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STC Number - 469
EU Regulation on high risk plants (Regulation (EU) 2016/2031)
Canada; Kenya; United States of America
First date raised:
Dates subsequently raised:
June 2020 (
Number of times subsequently raised:
06 Live trees and other plants; bulbs, roots and the like; cut flowers and ornamental foliage
Primary subject keyword:
Plant health; Sufficiency of scientific evidence; Risk assessment; Appropriate level of protection
Date reported as resolved:
Extracts from SPS Committee meeting summary reports
In November 2019, Israel raised a concern regarding EU Regulation 2016/2031 notified in G/SPS/N/EU/272, dealing with importation of high-risk plants, which would enter into force on 14 December 2019. The European Union had sent a clarification letter to all IPPC contact points in May 2019, which stated that introduction of plants listed as high-risk plants from non-EU countries would be allowed only if (1) that country had submitted a demand for the importation together with the technical dossier; (2) the dossier had been assessed; and (3) the European Union had decided whether and under which conditions the prohibition would be lifted.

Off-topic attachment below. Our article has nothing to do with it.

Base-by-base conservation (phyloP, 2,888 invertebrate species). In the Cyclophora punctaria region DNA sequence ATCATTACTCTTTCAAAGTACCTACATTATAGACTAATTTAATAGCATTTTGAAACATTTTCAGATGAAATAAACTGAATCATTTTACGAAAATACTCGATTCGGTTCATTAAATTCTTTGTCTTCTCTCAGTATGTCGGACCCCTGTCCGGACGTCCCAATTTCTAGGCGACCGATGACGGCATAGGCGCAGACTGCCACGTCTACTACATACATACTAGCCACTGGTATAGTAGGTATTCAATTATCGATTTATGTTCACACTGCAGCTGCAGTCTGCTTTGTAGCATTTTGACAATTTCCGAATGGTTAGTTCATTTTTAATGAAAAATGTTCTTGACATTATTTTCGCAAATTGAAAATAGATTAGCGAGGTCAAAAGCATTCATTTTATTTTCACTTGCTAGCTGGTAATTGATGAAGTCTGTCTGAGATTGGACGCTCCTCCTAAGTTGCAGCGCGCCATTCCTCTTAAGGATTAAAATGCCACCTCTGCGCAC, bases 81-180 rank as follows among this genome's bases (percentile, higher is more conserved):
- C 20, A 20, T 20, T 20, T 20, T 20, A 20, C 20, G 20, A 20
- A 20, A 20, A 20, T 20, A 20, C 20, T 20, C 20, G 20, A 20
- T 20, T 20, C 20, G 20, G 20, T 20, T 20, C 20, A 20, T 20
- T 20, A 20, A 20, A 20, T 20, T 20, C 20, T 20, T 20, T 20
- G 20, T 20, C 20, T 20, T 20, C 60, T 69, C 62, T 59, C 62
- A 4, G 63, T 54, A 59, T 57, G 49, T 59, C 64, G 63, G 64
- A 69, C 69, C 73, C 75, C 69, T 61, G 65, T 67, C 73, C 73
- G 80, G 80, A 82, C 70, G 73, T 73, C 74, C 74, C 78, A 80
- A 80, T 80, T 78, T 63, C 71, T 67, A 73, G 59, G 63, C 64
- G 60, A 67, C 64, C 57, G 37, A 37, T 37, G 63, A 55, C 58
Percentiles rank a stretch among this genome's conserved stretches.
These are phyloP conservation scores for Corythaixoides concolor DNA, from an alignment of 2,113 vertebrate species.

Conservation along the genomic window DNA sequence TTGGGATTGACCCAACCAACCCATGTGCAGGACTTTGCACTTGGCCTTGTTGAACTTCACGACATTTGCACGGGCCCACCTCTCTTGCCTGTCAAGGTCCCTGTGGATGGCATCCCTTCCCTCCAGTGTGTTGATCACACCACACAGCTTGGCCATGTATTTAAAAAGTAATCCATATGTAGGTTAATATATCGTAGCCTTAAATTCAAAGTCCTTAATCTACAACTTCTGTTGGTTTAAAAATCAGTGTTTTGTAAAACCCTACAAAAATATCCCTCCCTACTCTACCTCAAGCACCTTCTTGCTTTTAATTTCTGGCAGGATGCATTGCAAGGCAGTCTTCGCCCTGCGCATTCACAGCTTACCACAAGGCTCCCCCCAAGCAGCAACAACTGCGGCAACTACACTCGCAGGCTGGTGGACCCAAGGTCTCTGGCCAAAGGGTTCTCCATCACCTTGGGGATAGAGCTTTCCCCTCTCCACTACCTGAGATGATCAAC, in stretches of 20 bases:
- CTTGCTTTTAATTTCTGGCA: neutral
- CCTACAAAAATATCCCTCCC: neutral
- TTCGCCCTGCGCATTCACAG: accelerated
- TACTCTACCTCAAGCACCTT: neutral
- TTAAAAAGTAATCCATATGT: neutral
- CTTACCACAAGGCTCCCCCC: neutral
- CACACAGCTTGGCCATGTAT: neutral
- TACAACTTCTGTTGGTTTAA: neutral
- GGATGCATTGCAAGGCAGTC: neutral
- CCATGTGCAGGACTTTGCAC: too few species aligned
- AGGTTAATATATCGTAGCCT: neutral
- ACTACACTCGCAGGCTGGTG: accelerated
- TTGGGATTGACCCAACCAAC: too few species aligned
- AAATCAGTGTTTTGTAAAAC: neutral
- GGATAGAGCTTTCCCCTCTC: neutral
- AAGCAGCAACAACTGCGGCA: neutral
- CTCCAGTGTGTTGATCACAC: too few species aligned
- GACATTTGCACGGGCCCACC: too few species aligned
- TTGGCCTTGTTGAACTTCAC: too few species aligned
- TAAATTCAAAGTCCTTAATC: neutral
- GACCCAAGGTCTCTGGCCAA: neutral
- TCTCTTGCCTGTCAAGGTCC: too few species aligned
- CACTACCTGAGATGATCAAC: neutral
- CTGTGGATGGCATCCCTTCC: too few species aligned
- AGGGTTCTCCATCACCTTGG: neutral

Israel remarked that listing of the specific plant genera lacked scientific justification and imposition of the ban was disproportionate to actual risk, rendering the EU measure inconsistent with Articles 2.2, 5.4 and 5.8 of the SPS Agreement. Israel further regretted that the European Union was unable to carry out the risk analysis in an expedient manner. EFSA's information requirements increased the burden and necessitated multiple additional submissions of information, some of which did not appear relevant to assessment of risk emanating from Israel, in contradiction with Annex C(1)(c) of the SPS Agreement. Israel was exporting 12 of the plants on the high-risk plant list to the European Union, and information dossiers on five plant genera had been submitted, but the assessment had not been completed on any of the dossiers. The uncertainty imposed by the prospective ban had severely affected Israel's producers and disrupted ongoing trade. Israel urged the European Union to reconsider the letter sent to IPPC contact points and perform risk assessments on plants while continuing ongoing trade.